With the Yuletide family festivities behind us, some friends suggest the inevitable alternatives that only a visit to an Indian Restaurant can offer. Off we set to the city centre for a curry frenzy. As my friends will doubtless confirm, I can rarely get through any meal without a discussion about wine, nowhere does this appear most complicated than when one is trying to match the myriad of flavours various Indian cuisine offers.

Now I know that most of us have spent our formative years speedily washing down curries with the ubiquitous glass or two of lager. I have long since found this combination somewhat lacking, it has its place of course and the first glass appears perfect, but as the meal ensues the increasing feeling of digestive imbalance normally catches me out. A study in how wine could bridge this gap looked impossible at first, when I was initially asked to provide such a list some years ago for my local curry house. Upon reflection certain consistencies began to surface. Spices such as cinnamon, cloves, nutmeg and star anise are regularly used in a glass of mulled red wine anyway and the challenges of chilli and garlic alongside wine, have long since been a staple and successful part of Spanish cuisine. Nils desperandum I thought, there must be a route.

After many attempts, and considerable nightly research, a number of benchmarks began to occur. White wine naturally splits into four general categories, Fresh and Dry, Fragrant, Soft, and Aromatic and Fruity.

With fresh dry white wines such as Soave from Italy, young Semillon from Australia or Pinot Gris from Alsace, a perfect compliment to predominantly citrus dishes find some accord. The two acidic elements balance each other well on the palate causing a neutralising effect, allowing the wine and the dish to harmonise. Fragrant whites such as Sauvignon Blanc and Chenin Blanc  cope well with the heat of Indian cuisine. Such heat is normally generated by chilli, cardamom and peppercorn and is generally neutralised by the wine’s natural acidity, and the fruit begins to show well.

Soft, aromatic whites such as Roussane and Marsanne in the Southern Rhone or white Rioja from Spain, show a gentle ripe fruit balanced with soft acidity. This is achieved by the fermentation process known as malolactic which transforms one acid into another by softening the dominant acidity. Such wines work well with dishes cooked in yoghurt, another malolactic process, and successfully complement most chicken dishes.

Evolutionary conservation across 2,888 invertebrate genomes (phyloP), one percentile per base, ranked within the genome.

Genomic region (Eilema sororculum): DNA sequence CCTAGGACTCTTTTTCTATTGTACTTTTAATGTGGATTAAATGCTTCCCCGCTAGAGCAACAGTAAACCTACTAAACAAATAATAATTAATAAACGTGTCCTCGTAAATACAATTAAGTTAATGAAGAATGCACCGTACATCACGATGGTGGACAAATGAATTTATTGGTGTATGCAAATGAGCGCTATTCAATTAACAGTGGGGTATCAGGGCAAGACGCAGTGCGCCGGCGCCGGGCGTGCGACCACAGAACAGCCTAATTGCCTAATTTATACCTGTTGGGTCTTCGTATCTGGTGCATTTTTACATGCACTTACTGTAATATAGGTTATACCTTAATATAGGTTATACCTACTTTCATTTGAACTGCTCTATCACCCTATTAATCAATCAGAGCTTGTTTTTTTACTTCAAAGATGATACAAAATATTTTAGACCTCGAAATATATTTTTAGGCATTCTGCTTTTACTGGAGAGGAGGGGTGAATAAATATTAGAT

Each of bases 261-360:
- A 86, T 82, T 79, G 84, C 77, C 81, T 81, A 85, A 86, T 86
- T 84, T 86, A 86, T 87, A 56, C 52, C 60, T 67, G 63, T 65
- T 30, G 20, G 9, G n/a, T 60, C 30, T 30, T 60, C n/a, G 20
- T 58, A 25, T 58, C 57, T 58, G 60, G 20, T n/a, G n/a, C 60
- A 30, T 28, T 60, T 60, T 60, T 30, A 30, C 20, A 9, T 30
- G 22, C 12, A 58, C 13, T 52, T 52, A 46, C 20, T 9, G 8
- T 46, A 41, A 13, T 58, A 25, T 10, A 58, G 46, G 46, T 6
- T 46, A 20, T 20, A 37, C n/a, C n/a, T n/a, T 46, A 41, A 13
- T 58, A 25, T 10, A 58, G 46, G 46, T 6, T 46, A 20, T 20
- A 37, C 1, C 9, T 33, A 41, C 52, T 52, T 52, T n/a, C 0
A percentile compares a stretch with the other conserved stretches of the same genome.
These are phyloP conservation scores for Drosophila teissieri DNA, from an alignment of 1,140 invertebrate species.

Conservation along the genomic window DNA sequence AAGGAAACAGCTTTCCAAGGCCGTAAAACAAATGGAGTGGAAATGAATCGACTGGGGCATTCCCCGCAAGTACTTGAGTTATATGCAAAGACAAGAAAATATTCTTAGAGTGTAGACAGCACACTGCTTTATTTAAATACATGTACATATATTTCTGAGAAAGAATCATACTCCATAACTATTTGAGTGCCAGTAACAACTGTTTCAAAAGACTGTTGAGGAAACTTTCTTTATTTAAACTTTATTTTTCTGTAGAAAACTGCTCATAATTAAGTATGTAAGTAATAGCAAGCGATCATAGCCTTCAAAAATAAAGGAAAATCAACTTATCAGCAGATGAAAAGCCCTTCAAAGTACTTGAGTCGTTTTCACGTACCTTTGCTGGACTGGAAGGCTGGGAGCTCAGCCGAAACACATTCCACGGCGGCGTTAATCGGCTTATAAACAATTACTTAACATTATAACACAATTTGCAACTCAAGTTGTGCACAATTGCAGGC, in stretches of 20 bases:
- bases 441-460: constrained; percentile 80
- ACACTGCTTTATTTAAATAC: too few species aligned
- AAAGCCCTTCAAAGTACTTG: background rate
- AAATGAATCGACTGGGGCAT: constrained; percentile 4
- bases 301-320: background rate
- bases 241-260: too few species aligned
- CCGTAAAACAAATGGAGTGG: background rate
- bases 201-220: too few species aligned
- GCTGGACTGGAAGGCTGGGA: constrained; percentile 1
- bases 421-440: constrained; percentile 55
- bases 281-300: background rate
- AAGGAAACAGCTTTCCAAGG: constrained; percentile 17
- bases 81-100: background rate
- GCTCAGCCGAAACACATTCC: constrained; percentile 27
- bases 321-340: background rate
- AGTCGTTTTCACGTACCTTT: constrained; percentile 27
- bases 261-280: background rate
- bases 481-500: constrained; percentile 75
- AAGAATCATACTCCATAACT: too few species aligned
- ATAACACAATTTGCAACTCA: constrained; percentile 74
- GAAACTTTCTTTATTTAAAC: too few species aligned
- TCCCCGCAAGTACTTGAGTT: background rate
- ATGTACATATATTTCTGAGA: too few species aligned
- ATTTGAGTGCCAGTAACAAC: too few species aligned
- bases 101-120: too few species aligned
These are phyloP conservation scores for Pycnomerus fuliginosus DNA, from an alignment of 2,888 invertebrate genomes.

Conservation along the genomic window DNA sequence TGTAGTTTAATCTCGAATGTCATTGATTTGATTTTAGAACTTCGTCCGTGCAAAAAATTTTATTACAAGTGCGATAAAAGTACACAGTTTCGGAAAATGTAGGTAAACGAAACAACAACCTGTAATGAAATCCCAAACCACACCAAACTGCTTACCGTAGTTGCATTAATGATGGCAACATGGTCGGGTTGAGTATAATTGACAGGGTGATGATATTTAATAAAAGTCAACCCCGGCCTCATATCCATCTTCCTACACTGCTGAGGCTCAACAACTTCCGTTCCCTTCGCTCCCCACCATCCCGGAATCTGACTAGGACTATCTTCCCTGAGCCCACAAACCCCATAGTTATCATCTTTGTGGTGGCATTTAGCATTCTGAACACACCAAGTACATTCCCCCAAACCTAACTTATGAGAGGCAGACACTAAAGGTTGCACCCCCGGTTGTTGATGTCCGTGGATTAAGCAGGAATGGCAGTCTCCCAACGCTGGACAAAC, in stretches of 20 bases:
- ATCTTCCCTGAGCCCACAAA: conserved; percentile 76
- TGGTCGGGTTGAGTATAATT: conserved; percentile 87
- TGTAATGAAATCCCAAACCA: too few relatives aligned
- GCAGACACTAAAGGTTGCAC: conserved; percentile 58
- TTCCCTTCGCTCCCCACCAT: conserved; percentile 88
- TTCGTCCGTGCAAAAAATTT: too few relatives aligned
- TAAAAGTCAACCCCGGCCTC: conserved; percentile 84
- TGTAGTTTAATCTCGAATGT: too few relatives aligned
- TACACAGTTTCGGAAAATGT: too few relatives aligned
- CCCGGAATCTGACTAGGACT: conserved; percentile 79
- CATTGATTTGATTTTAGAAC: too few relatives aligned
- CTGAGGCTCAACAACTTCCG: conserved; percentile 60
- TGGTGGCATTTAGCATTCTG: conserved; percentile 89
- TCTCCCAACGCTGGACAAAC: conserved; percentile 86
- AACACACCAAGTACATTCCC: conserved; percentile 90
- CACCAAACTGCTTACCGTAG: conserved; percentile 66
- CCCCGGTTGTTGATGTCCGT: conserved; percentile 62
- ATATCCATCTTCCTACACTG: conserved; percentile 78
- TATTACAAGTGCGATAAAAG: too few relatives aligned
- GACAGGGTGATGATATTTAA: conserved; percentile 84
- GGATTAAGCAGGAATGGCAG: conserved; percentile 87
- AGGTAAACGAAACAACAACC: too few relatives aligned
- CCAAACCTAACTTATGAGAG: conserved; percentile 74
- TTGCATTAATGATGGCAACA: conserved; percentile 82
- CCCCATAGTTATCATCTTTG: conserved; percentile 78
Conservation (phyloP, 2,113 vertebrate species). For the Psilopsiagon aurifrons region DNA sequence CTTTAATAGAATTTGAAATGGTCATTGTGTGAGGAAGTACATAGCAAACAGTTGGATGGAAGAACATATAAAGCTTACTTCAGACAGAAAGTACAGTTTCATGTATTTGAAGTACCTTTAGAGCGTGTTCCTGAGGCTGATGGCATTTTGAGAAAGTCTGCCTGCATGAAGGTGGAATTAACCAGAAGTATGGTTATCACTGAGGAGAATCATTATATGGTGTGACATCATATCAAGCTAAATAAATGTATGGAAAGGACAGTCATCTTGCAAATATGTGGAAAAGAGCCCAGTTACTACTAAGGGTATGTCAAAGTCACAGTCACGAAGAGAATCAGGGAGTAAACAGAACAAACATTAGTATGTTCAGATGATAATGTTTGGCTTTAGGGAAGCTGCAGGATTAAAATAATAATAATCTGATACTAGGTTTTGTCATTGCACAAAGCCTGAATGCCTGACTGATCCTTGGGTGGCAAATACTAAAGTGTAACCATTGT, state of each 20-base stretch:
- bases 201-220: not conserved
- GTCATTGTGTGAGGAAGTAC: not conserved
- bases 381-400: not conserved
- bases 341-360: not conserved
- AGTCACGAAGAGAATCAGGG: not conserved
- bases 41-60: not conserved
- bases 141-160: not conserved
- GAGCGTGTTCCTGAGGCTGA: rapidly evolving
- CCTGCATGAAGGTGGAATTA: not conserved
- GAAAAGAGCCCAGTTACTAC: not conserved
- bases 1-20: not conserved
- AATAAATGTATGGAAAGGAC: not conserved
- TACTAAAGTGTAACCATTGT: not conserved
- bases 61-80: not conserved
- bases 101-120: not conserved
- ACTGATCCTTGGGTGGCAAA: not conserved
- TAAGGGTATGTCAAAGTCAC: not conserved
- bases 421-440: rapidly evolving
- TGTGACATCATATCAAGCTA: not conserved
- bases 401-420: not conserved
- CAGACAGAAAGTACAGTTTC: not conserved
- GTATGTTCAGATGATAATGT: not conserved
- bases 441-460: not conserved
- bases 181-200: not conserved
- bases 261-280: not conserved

Fruity wines such as steel fermented Chardonnay or Viognier should be matched with dishes that are hot. The fruit of the wine should be intense enough to cope with such heat, although it’s best to avoid barrel fermented wines as they tend not to work with hot spices, the combination often producing a bitter aftertaste.

Red wine falls nicely into four main categories too. Juicy, Elegant and Firm, Warm and Spicy, and Big, Bold and Ripe. Careful selection is needed here to chose a fruit- driven red. It is only when the wine is virtually tannin free will the wine gently mingle with chillis when used as seasoning only. Turmeric, so commonly used in early medicines to combat acidity in the stomach, will offer such a red the opportunity to gain opulence. Elegance and finesse in reds, such as Cabernet Sauvignon and Pinot Noir will transform into bitterness when faced with chilli. They come to the fore however, with spices such as tamarind and onion seeds where the spices soften the tannins appearing to make the wine more approachable.

In the warm and spicy sections, wines of some intensity such as Rioja, Carignan, Shiraz and Malbec can offer surprising marriages within Southern Indian Cuisine. The richness of these wines means that they can generally handle dishes with a high intensity of flavours. Ginger and turmeric will reflect positively on the wines. The final category of Ripe and Bold expresses strength and power from the grape variety. Using a commonly found pickling spice mix composed of cumin, fennel and mustard seed, grapes such as Cabernet Franc from the hot South of France and Zinfandel from California, a wonderful alchemy takes place. The grapes release aromas of eucalyptus and liquorice which marry perfectly with some of the most demanding dishes.

If you find yourself with any of the above appearing difficult to locate on an average Indian wine list, most lighter styles of food can be refreshingly partnered with even the most modest of sparkling wines such as Cava from Spain, Prosecco from Italy or the myriad offerings of fizzy Chardonnay from the Southern Hemisphere. Certainly the new breed of city centre restaurants such as Oasis on the Norwich ring road or Spice Lounge in Tombland, have spent a lot more time in the development of their lists and should reward the most inquisitive of customers wishing to experiment with their evening out and maybe, if I am right, shares in the Kingfisher Brewery could slump overnight.